I've had the chance to test students on our district's universal screener. It's also the time of year that it's time to focus on student needs to prepare them for the next school year. Since the first part of my year was invested in student IEP's and getting them better aligned to the student's academic needs, I can really focus on student goals and making sure they are addressed.
Recently, I read a book that was, as they say, a "game-changer" for my thinking in terms of supporting student reading. The book is from Donalyn Miller and its title is "The Book Whisperer". Ms. Miller, a veteran reading teacher, takes the reader through her ideas for increasing student literacy rates with this idea: give students time to read independently. Though it sounds so simple, it isn't really, in light of the myriad of curriculum demands and other day to day obligations a teacher has. After reading the book and doing some soul-searching, I revamped my center work in my classroom to include a listening center, and a growing book library. Moreover, I have doubled-down on my small group rotation with the help of students universal screener scores and their IEP needs. This small shift in thinking has created in me a new energy as I see students excited about reading on their own or listening to great chapter books. Included in this strategy is a reenergized focus on a writing center to support students in their written expression. These pencils (above) are some of my favorite ways to excite students with this center because of their ease of use, fun colors, and great writing!
Navigating the holidays for many students with disabilities is challenging. The excitement, the bustle can serve to overwhelm many students. Further, many students may or may not celebrate the same holiday that I celebrate and I want them to know they are respected in my classroom. For me personally, it seems easier to find activities that are seasonally related with teaching strategies that continue to build them as students.
For this reason, I love the book by Martin Jenkins, illustrated by Jane Chapman, called "The Emperor's Egg". https://www.amazon.com/dp/0763618713/ref=rdr_ext_sb_ti_hist_1 It inspires activities that relate to geography, science, reading, math, and art. Here are some photos from my classroom where I used the activity I'm discussing in this post.
Here are some of the activities I did with the help of my paraprofessional, the amazing Ms. Allison!
1 - Choral Read the book in whole group
2 - Create Anchor Chart (K,W,L) before and after reading. Also, vocabulary was reviewed, students "rainbow wrote" the words to practice.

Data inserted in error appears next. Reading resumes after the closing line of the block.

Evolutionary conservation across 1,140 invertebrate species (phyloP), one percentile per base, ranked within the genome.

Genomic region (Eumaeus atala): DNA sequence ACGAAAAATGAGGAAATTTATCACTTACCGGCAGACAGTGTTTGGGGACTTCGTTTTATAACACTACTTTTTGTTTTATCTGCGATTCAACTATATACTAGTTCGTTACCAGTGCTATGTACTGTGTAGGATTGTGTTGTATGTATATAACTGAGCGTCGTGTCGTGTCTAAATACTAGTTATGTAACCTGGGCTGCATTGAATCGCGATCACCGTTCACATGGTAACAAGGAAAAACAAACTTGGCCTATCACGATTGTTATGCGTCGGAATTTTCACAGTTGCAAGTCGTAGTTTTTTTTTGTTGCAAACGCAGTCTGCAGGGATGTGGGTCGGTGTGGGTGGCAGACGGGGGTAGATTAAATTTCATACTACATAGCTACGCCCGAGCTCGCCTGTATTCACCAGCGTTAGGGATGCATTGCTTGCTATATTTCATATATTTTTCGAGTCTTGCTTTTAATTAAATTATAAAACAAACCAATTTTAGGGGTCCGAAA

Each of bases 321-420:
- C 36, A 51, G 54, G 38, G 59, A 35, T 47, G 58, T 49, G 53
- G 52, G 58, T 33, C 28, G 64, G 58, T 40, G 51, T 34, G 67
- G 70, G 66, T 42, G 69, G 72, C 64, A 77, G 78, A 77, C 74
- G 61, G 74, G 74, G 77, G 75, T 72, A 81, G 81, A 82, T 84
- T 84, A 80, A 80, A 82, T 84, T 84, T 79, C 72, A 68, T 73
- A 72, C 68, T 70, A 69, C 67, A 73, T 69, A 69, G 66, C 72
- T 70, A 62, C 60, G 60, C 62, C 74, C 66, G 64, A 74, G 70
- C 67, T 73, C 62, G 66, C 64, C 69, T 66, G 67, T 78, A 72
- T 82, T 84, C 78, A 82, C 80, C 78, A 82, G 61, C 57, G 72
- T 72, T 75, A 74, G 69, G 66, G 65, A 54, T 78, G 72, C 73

3 - From the facts learned, I printed them and cut them into strips for part of the writing center.
4 - Students were asked to write a personal narrative in either first or third POV (which we've been discussing in class with our CKLA curriculum).
5 - Students were asked to include at least 3 facts from the book in their narrative.
6 - Students were encouraged to name their penguin, and tell the penguin's story from either the male, female, or chick perspective.
7 - Artwork was created using student's hands. Students assembled these on one of the last days of school prior to the winter holiday break.
8 - We measured the dimensions in the book for adult penguin (up to 4 feet), and for the chick (6"). We put a piece of yellow tape on the wall after we measured and had the students stand near it to gain a perspective on how big an adult Emperor Penguin is! We compared it to 6". That was a great SEL moment - "How would you feel being protected by someone so much taller than you?" This was also included in their narrative if they chose to write about it.
9 - Student artwork was created against a winter backdrop with their narratives, along with Oklahoma State Standard objectives, for hallway decoration.
This is an engaging and wonderful way to invest some time on summarizing key skills for students and celebrate the winter season.
One of the most helpful resources for me in structuring my classroom is the work of Susan Kabot, Ed.D and Christine Reeve, Ph.D. In their work, "Setting up Classroom Spaces That Support Students with Autism Spectrum Disorders. In this work, the authors introduce their ideas by quoting Further, Lovanne, Dunlap, Huber, and Kincaid (2003) which states: "A comprehensible classroom for students with ASD is one that is arranged in such a way as to elicit, facilitate, enhance, or support the acquisition of specific skills such as language acquisition, appropriate behavior, social interactions, and targeted academic goals. (p. 158)"
This guide is full of practical ideas that can be implemented immediately to create classroom environments that facilitate learning among with students with disabilities, including those with ASD. It is the one most impactful to me as I designed my classroom this year.
My next several posts will reference structure of the classroom with examples from my own. Before learning can take place, the structure of the environment has to be such that learning can happen. Students must feel comfortable, safe, and most of all able to make mistakes as they gain mastery over new ideas and concepts.